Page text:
On our way to the Pyrenees
Back again with another post! This time I (Jochem) am writing to you on the way to our next destination: Gósol. This is a small town next to the impressive Pedraforca; an emblematic mountain in Catalonia. Amazing pictures will surely follow in the next post! 🙂
The reason that we’re going there is of course our Mission Paradise. Way back when we wrote that very first post, we said already we were going to look for our new home in or around the Pyrenees. So here we are, finally heading to those mountains!
Gósol is special to us for another reason as well though. It is where Alba’s grandfather grew up, and her family still has some terrain there. So we already have a connection with the place, despite the fact that I have never been there before. Who knows, maybe we’ll love it and decide to stay forever! 🙂 For now though, the plan is to stay a weekend in the area and find a place to settle down for around a month.
A moment of reflection
So, that’s what we are doing right now. But I don’t just want to write about what we are doing all the time, as that can get boring quite quickly. I want to take a moment to write down my thoughts.
I don’t really have a particular goal with sharing these thoughts, but we will see where they lead. Robert Pirsig called this a Chautauqua in ‘Zen and the Art of Motorcycle Maintenance’ (one of my favourite books by the way). Chautauqua was an educational and social movement that spread through the United States in the late 19th/early 20th century, but in Pirsig’s book he refers to it as a moment of philosophical thought or life lessons, as you will. So yes, just as a warning beforehand: this might get a little deeper than the previous posts 🙂
We left the Netherlands behind us about two months ago, on the 12th of February. I once read somewhere that it takes about three months to make something a true habit, so following that logic we are about two-thirds of the way to making this new life our… well, new life. And as we are slowly changing our way of living through our daily actions, our minds are slowly adapting as well.
Now that we thus still have one leg in our old lives while the other leg stands in our new life, we have a short moment in time to have this unique perspective before we stand with both legs on the other side.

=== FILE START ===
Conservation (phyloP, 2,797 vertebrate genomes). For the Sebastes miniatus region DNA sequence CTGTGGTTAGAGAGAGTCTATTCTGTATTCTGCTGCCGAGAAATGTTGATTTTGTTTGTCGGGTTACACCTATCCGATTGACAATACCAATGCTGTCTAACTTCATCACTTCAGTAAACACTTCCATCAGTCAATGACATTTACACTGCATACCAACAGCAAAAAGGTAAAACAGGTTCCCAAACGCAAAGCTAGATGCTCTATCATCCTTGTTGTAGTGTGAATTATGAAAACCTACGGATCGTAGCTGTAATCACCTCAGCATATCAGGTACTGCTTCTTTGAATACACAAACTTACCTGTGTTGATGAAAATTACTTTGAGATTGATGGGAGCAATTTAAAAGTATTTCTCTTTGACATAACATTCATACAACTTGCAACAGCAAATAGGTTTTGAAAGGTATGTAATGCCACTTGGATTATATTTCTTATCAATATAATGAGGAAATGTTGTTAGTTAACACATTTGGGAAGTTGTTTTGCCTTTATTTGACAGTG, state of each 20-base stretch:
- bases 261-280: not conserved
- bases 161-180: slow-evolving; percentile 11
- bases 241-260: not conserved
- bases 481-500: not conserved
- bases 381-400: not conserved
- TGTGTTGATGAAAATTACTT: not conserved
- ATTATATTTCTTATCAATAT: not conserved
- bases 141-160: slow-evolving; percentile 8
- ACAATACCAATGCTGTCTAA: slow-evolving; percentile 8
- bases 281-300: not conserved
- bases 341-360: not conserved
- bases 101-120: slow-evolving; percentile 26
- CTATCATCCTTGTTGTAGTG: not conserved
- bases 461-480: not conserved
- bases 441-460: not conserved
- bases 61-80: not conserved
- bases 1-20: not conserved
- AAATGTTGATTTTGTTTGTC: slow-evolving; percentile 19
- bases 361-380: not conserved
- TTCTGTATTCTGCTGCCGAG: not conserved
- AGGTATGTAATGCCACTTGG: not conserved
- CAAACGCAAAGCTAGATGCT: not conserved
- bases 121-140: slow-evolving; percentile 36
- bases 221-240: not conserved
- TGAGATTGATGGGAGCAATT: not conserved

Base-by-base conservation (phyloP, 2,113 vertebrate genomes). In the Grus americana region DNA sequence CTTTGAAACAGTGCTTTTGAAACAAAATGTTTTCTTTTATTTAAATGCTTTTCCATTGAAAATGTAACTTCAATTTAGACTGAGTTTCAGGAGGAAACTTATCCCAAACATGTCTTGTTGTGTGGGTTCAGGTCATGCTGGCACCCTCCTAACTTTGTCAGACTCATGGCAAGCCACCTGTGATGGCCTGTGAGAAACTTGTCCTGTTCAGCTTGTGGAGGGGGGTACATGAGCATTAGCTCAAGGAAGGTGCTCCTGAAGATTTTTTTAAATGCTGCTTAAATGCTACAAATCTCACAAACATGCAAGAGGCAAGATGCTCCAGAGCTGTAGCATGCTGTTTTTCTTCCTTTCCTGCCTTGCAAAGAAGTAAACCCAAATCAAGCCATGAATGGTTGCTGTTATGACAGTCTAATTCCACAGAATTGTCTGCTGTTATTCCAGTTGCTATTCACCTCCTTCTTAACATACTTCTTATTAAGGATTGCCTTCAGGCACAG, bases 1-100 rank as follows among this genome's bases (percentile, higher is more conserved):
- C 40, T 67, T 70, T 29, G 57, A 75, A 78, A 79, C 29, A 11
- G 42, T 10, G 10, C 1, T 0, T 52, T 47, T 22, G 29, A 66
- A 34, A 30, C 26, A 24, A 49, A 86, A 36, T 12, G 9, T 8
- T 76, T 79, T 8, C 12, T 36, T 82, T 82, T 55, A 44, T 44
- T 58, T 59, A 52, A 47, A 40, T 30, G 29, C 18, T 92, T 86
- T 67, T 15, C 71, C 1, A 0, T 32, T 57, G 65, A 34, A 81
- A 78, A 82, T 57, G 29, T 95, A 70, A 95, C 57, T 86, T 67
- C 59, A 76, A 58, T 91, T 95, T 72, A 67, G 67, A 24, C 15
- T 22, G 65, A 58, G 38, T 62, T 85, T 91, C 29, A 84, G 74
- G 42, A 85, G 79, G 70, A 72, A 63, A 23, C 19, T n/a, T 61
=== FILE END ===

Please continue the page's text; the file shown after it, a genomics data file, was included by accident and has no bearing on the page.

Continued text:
Before we left, we had many doubts. Would the car fall apart trying to pull the caravan? Would Juna adapt to this life? Would Alba and I try to kill each other living in such a small space? What if this? What if that? …?
Basically, we both wondered whether we were making the right choice.
Thinking back about our ideas, I think we were optimists and dreamers. And yes, we still are in a way. We’ve had reality slap us in the face a couple of times already since then, and I don’t think it’s done wtih us yet.
- We don’t know exactly what we want
- We don’t have as much money as we’d like to have to invest in our dream
- We don’t have as much energy as we’d like to have to work day and night on this
- We are slowly realising that wherever we end up, this project will take a hell of a lot of time, energy, money, and sacrifice
So, those are the challenges.
Sounds bad, right?
Then why do I feel so incredibly alive?
This morning I went running along the beach with Juna while the sun was slowly rising over the Mediterranean. Seeing this dog bounce around with joy made me realise that we are exactly where we are supposed to be in life.
My mum wrote a diary in the last months of her life. One of the things that kept coming back again and again in her writings were her plans for after she’d come out of her illness. She would finally do what she really wanted to do, live the life that she wanted to live. The cancer was her wake-up call, she wrote.
Unfortunately she never made it. The cancer took her life just before her 50th birthday.
Why is this suddenly relevant?
Because I don’t want to live my life thinking about what I’d have changed when I finally look death in the eyes. In that way, I hope to honour my mother a little bit by never looking back and thinking, ‘What if I had…’.
And so yes, there are challenges.
We might have to change direction more than once.
It’s not going to be easy.
But we don’t do this because this is easy. We don’t do this because we want to put comfort on some pedestal and search for whatever means we can to stay comfortable.
We do this because not doing it would be a crime against our own lives.
And hopefully it will inspire some people, or maybe just one person, to also reflect on what they truly want and take a step towards that goal. Even if, like with us, that goal is a moving target.
As long as you walk in the direction of the target, it doesn’t matter.
Going towards the target
I hope that wasn’t too deep or sounding too melodramatic, but as I said, it was just a Chautauqua. A life lesson.
As I said, our target is moving. Our dream remains the same, but its final implementation behaves like a fluid: sort of the same stuff, but never the same shape.
Currently, I have slowly started applying for remote work, for example. We can see how long this process will take, and to be honest: I miss working.
We also changed how we approach looking for our new home. Before, we thought a lot about it in business terms as well: how’s the access, would guests like this or that, could we offer X service here, etcetera.
Now, we are just looking for our new home. If we can be happy there, others can be too. And if we are not income-dependent on the place for a long time (say, five years or longer), then it doesn’t matter how fast we can grow our business or how much Spanish bureaucracy will hold us back.
We can already start enjoying our new lives. And of course, share that joy with you!
See you in Gósol!
Oh, and of course I wouldn’t dare to write a post and NOT post any pictures. Here’s an impression of our last two weeks: